Character of Vowel End. The quality of all English monophthongs in the stressed position is strongly affected by the following consonant of the same syllable. If a stressed vowel is followed by a strong voiceless consonant it is cut off by it. In this case the end of the vowel is strong and the vowel is called checked. Such vowels are heard in stressed closed syllables ending in a strong voiceless consonant, eg better, cart.

Reduction is a historical process of weakening, short­ening or disappearance of vowel sounds in unstressed positions. Reduction reflects the process of lexical and grammatical changes. Reduction is closely connected not only with word stress but also with rhythm and sentence stress.

Reduction is realized:

  1. in unstressed syllables within words

  2. in unstressed form-words, auxiliary and modal verbs, per­sonal and possessive pronouns within intonation groups and phrases.

Three different types of reduction are noticed in English.

1. Quantitative reduction, i.e. shortening of a vowel sound in the unstressed position, affects mainly long vowels

2. Qualitative reduction, i.e. obscuration of vowels to­wards [a, i, o], affects both long and short vowels

Vowels in unstressed form-words in most cases undergo both quantitative and qualitative reduction

3. The third type is the elision of vowels in the unstressed position




11.Classification of English vowels according to the stability of articulation. Monophthongs. Diphthongoids. Mistakes typical of Russian learners of English and ways of correcting them.

Vowels are normally made with the air stream that meets no closure or narrowing in the mouth, pharyngal and nasal cavi­ties. That is why in the production of vowel sounds there is no noise component characteristic of consonantal sounds.

According to the stability of articulation there are 3 groups of vowels: monophthongs, diphthongs and diphthongoids.

Monophthongs are vowels the articulation of which is almost unchanging. The quality of such vowels is relatively pure. Most Russian vowels are monophthongs. The English monophthongs are: [i, e, ae, a, o, o:, u, , a].

In the pronunciation of diphthongs the organs of speech glide from one vowel position to another within one syl­lable. The starting point, the nucleus, is strong and distinct. The glide which shows the direction of the quality change is very weak. In fact diphthongs consist of two clearly perceptible vowel elements. There are no diphthongs in Russian. The English diph­thongs are: [ei, ai, oi, au,, ie].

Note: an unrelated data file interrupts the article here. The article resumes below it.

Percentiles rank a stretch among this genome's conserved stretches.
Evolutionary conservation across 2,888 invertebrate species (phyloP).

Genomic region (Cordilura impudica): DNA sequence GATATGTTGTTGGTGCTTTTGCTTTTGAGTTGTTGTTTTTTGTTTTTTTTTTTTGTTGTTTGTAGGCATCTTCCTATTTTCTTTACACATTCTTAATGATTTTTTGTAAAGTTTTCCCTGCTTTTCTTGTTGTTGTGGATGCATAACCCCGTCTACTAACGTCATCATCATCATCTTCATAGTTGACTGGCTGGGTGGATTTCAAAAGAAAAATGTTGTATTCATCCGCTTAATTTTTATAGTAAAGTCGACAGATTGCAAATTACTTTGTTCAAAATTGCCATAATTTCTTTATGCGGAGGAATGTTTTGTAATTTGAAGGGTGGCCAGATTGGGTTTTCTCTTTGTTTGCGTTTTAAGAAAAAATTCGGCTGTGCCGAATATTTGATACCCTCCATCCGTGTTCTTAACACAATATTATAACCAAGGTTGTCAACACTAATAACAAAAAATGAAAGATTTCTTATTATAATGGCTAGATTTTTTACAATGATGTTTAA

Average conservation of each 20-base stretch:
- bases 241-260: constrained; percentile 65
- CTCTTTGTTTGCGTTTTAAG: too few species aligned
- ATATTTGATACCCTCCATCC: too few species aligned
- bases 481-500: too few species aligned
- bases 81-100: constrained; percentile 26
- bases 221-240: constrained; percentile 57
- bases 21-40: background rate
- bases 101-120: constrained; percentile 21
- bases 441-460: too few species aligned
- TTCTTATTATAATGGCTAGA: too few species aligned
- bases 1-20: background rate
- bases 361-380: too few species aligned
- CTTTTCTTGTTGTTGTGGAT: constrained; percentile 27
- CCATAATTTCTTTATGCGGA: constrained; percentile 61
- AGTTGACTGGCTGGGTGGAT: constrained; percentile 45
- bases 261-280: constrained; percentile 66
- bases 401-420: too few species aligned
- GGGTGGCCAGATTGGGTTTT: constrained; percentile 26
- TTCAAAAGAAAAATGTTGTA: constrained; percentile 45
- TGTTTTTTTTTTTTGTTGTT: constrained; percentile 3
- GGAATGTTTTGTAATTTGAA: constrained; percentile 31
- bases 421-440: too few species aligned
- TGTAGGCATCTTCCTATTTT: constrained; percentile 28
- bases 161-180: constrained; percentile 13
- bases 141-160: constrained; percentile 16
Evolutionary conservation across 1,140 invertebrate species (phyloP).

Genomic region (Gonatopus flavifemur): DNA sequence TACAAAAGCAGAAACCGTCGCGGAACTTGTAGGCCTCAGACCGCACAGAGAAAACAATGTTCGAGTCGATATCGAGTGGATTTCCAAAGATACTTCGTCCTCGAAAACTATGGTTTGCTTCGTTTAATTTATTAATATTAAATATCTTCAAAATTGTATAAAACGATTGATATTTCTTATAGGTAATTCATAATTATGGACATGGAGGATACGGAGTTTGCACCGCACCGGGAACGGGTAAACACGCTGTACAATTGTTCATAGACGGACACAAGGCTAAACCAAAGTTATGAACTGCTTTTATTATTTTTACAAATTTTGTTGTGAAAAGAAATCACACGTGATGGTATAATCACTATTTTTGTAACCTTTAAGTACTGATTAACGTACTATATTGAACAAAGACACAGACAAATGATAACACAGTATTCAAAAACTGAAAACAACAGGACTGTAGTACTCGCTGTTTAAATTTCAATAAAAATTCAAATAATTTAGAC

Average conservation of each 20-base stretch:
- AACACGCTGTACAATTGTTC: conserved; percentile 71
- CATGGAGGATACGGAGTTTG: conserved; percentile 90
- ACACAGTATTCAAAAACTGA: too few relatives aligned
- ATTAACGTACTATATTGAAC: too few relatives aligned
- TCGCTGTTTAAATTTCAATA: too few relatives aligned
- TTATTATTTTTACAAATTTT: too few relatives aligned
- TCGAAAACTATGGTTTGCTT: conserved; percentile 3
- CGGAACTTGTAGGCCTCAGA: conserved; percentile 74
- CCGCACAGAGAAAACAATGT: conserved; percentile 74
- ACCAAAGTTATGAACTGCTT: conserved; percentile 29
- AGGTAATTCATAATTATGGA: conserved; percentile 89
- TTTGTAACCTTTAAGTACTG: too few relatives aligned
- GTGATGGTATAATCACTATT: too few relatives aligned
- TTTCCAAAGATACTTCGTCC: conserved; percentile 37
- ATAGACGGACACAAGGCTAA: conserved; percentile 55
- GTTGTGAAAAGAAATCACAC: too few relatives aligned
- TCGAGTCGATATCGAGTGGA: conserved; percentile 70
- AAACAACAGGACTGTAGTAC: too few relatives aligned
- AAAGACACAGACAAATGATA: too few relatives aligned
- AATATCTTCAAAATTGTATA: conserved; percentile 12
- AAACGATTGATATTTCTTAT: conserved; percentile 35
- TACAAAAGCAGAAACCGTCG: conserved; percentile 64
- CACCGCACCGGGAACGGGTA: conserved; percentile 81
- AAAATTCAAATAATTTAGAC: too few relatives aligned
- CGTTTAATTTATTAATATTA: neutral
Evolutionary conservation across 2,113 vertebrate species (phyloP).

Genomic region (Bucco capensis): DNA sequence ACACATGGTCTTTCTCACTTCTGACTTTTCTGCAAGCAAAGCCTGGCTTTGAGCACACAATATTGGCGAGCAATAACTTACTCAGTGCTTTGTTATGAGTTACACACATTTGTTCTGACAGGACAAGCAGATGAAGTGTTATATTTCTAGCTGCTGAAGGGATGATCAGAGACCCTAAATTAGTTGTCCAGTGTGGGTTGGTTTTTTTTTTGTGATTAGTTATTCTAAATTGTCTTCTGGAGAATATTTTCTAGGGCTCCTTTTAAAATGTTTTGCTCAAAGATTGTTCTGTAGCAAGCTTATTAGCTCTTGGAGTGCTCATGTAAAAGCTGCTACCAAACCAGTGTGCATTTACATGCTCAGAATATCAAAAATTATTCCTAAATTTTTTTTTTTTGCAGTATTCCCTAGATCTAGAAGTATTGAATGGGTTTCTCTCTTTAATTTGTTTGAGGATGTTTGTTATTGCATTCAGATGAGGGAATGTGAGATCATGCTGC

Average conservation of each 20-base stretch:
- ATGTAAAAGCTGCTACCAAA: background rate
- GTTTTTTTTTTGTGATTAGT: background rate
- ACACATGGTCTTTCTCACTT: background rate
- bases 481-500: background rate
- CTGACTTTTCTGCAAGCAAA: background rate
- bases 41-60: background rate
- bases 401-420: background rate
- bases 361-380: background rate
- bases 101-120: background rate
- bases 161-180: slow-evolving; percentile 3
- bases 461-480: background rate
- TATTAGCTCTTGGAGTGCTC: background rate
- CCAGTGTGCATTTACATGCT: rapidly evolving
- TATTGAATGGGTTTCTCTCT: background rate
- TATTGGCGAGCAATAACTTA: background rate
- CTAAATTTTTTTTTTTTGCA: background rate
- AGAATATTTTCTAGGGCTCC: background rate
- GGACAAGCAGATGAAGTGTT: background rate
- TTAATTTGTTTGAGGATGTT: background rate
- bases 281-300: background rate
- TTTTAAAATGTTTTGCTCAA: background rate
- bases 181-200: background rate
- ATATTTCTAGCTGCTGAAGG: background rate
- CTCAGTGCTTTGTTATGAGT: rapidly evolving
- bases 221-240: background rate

In the pronunciation of diphthongoids the articula­tion is slightly changing but the difference between the starting point and the end is not so distinct as it is in the case of diph­thongs. There are two diphthongoids in English: [i:, u:]. The ini­tial "o" may serve as an example of a Russian diphthongoid, eg очень.



^ 12.Classification of English vowels according to the stability of articulation. Diphthongs. Mistakes typical of Russian learners of English and ways of correcting them.

Vowels are normally made with the air stream that meets no closure or narrowing in the mouth, pharyngal and nasal cavi­ties. That is why in the production of vowel sounds there is no noise component characteristic of consonantal sounds.

According to the stability of articulation there are 3 groups of vowels: monophthongs, diphthongs and diphthongoids.

Monophthongs are vowels the articulation of which is almost unchanging. The quality of such vowels is relatively pure. Most Russian vowels are monophthongs. The English monophthongs are: [i, e, ae, a, o, o:, u, a].

In the pronunciation of diphthongs the organs of speech glide from one vowel position to another within one syl­lable. The starting point, the nucleus, is strong and distinct. The glide which shows the direction of the quality change is very weak. In fact diphthongs consist of two clearly perceptible vowel elements. There are no diphthongs in Russian. The English diph­thongs are: [ei, ai, oi, au,, ie].

In the pronunciation of diphthongoids the articula­tion is slightly changing but the difference between the starting point and the end is not so distinct as it is in the case of diph­thongs. There are two diphthongoids in English: [i:, u:]. The ini­tial "o" may serve as an example of a Russian diphthongoid, eg очень.




^ 13.Strong and weak forms of words. Cases when prepositions, auxiliary and modal verbs, personal and possessive pronouns have full (strong) forms.

Spoken English shows a marked contrast between its stressed and unstressed syllables. Words which bear the major part of information are generally stressed and are called content words. These are: nouns, adjectives, notional verbs, adverbs, numerals, interrogative and demonstrative pro­nouns. The other words in a sentence are mostly form words which link the content words and help us in this way to form an utterance. They are: articles, prepositions, conjunctions, particles, and also auxiliary and modal verbs, per­sonal and possessive pronouns. These are not many in number but they are among the commonest words of the language.

Prepositions have their strong forms though they might re­main unstressed:

(a) at the very end of an intonation group or phrase, eg ^ What are you looking at?

(b) at the end of an intonation group or phrase when they are followed by the unstressed pronoun. Monosyllabic prepositions are either stressed or not, according to the rhythmic pattern of the phrase, eg I’m not talking to you.

Auxiliary and modal verbs have their strong forms:

(a) at the end of an intonation group or a phrase whether stressed or not, eg Who has done it? Mary has. Are you free? I am.

(b) At the beginning of general and alternative questions in careful colloquial style, while in rapid colloquial style they are unstressed and reduced, eg ^ Can you get it by tomorrow?, but: Have you got any matches?

(c) In contracted negative forms, eg 1 don't know the man.

The following form-words should be remembered as having no weak forms whatsoever: what, where, when, how, which, on, in, with, then.